[Eric Robson (interviewing Sir Thomas Allen: …Some snooty folk might think this music is beneath them?...]
“… they want their heads examined…it’s really full of wonderful material…Brahms and Schubert and Mahler set folk songs…and these Border ballads and collier songs and everything else here … are as good as anything that exists anywhere in the world of music…”
Sir Thomas Allen
“I grew up with these songs … they’re a rich part of our heritage. They tell of all sorts of things: of tragedy (explosions in the mines), of hardship and poverty and yet there is such humour… we used to sing songs like
Cushie Butterfield and
The Lambton Worm as we slapped paper on the walls… I’ve grown up with it all, it’s all deep within me… [The songs are about] such wonderful colourful characters like the earthy and rather coarse
Cullercoats Fish Lass” Sheila Armstrong
This programme was, for me, the highlight of the 1993 Christmas TV schedules here in the UK. It was soon released in VHS format and I must have almost worn out the tape. Recently a DVD version was reissued and forms the basis of this review.
First of all, for non-UK readers, I should explain that Northumbria is mainly used as a romantic tourist name for the North East of England - the region bordering Scotland, covering Northumberland and Tyne and Wear
. I will confess to a strong personal interest in this programme for I, too, am a North-countryman albeit born in Cumberland over the Pennines to the West of Northumbria. I remember very well singing many of these songs in my childhood; songs like: The Keel Row, The Ash Grove
and Lavender Blue.
I suspect, too, that with the large-scale diasporas from the British Isles over the last two centuries many of these songs are now known world-wide.
The programme begins with David Hallam’s Newcastle Overture
underscoring film of the Northumbrian countryside: pictures of the area’s coastline, its hills and crags, its castles and the City of Newcastle itself. There are frequent aerial views taken at speed and sometimes employing dizzyingly steep angles that can be quite disconcerting. The Overture’s music is often stirring and dramatic and it includes snatches of the folk songs we are to hear later plus the unmistakable influence of Vaughan Williams. The pictures end with views of Durham Cathedral where this concert was staged to mark the 900th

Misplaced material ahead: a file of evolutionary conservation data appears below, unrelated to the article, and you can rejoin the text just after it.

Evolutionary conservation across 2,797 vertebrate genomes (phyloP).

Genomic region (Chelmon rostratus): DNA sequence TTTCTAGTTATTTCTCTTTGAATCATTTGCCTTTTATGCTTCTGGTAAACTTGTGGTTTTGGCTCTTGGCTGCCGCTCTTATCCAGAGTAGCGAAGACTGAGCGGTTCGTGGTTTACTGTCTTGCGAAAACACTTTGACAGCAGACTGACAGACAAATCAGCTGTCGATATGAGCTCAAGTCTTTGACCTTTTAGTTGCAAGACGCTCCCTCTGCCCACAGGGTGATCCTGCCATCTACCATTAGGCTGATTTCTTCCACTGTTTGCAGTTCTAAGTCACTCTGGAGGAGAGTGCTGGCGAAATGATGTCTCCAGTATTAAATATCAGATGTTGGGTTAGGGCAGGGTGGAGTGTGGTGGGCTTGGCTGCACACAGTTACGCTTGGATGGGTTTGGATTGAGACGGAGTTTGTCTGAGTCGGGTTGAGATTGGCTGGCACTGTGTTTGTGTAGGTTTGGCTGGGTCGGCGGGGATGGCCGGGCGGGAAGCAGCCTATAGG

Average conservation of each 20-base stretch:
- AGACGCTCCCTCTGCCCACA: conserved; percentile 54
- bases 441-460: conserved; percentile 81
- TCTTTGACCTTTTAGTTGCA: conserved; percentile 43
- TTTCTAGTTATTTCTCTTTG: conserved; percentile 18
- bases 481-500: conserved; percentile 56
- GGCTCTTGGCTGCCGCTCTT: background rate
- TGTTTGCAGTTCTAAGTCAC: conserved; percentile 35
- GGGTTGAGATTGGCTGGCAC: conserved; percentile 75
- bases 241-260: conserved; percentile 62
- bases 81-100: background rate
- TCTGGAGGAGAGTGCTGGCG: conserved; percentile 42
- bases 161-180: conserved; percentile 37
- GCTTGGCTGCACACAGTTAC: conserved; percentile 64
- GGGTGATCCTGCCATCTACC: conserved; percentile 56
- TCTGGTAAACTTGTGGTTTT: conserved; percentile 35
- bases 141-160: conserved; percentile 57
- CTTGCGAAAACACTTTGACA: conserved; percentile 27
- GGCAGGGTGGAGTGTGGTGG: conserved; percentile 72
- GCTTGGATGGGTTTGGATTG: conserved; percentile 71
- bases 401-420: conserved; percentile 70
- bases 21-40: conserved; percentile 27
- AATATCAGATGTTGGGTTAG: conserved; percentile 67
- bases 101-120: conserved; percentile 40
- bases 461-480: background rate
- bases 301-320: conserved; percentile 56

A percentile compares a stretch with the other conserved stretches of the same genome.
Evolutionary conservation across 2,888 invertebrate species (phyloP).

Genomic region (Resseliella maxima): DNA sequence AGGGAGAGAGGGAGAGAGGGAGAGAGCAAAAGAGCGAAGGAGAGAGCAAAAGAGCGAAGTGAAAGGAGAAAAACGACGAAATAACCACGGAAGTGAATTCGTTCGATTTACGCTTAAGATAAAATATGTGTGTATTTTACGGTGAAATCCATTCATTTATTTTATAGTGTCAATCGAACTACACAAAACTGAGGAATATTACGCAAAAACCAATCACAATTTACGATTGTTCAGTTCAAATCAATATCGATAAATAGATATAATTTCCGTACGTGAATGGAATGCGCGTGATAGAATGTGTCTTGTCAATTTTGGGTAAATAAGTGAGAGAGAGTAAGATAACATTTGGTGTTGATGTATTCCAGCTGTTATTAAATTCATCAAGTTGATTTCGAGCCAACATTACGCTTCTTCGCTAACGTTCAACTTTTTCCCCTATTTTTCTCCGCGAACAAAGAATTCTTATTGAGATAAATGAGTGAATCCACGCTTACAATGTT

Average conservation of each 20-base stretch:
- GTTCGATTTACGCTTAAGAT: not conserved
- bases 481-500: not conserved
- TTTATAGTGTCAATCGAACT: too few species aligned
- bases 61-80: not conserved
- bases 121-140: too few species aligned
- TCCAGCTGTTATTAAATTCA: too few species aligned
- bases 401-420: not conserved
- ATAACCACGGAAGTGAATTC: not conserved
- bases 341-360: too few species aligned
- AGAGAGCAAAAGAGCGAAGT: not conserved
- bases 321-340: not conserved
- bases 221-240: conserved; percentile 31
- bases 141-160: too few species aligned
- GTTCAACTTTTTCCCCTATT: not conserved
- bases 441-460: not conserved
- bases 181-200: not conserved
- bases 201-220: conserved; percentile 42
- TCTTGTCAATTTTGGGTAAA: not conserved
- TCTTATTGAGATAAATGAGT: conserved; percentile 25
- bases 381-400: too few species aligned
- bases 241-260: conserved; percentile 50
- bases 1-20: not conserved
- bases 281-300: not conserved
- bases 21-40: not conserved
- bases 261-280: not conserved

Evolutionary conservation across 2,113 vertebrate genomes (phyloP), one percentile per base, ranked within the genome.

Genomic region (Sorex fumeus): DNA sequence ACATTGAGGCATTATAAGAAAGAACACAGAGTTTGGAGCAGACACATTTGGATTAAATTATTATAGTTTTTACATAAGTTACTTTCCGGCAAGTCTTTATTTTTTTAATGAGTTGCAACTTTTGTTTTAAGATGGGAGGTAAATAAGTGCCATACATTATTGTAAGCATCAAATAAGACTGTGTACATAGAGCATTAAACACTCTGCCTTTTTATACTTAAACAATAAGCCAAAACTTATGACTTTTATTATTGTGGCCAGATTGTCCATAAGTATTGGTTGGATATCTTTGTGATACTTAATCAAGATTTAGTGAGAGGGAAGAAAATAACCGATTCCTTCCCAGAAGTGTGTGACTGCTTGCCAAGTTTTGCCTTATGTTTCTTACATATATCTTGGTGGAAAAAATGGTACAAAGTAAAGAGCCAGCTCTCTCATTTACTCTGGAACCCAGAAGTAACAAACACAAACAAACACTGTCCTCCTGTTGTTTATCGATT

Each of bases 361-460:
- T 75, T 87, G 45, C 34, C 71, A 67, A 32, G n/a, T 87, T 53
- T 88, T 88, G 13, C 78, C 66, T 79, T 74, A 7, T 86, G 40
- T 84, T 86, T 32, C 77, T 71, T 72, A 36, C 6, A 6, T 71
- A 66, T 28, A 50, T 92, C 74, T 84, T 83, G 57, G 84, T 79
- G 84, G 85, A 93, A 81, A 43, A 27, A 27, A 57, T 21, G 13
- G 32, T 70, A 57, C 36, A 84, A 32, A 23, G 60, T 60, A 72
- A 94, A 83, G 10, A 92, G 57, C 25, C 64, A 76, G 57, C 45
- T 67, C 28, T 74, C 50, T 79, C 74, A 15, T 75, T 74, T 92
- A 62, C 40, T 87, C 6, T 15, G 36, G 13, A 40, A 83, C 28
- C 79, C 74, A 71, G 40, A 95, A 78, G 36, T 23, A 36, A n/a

anniversary, in 1993, of the laying of Cathedral’s foundation stone. That’s where this performance was recorded.
Sheila Armstrong, a miner’s daughter, was born in Ashington, Northumberland. A renowned international opera singer, with a career spanning some thirty years, she chose this concert as her last major performance before she retired. Sir Thomas Allen, another local man, was born in Seaham Harbour down from Sunderland in neighbouring County Durham.
The songs are strongly rhythmic and melodic. They span a wide variety of experiences and emotions, hardship and sorrow, love and loss; and include some larger than life characters like Cushie Butterfield (…She’s a big lass and a bonny lass, And she likes her beer…), Cat Gut Jim (…the fiddler, a man of great renown…) and Wor Geordie who lost his Penka. Some verses are sung behind harsh monochrome photos of austere streets, bleak industrial landscapes, pictures of hardy, resilient folk, small vulnerable-looking fishing vessels and desolate shorelines. I will mention just a few. ‘The Trimdon Grange Explosion’ is a heartfelt song, full of pathos about the tragic consequences of an explosion at the mine. The music of “…God protect each lonely widow, and raise each drooping head, Be a father to the orphans, never let them cry for bread ...” is deeply affecting; it must be a strong man who can resist tears standing in his eyes. ‘The Cliffs of Old Tynemouth’ (T’was there with my Alan I walked hand in hand …sweet were the echoes of the dark cliffs above, But oh! sweeter his voice as he murmured his love…) is another lovely song; unforgettable and tenderly romantic. Here mention must be made of conductor David Haslam’s skilful, colourful arrangements; sensitive to the character of these folk songs, each a pearl.
The concert and the rehearsals leading up to it are featured. Sheila Armstrong points out that the songs are demanding of her range requiring her to reach high and low extremes. Both she and Sir Thomas realize that the difficult acoustics of the Cathedral tend to obscure their diction. However, the booklet that accompanies this DVD has the texts of all the songs.
The overall impression is of a celebration of great joy and happiness - and don’t the soloists enjoy themselves. They let themselves go and really animate such songs as the recognized anthem of the area The Blaydon Races
. It ends the concert.
A rare treat, a joy to treasure for all the reasons above. Not only my Recording of the Month
but also one of my Recordings of the Year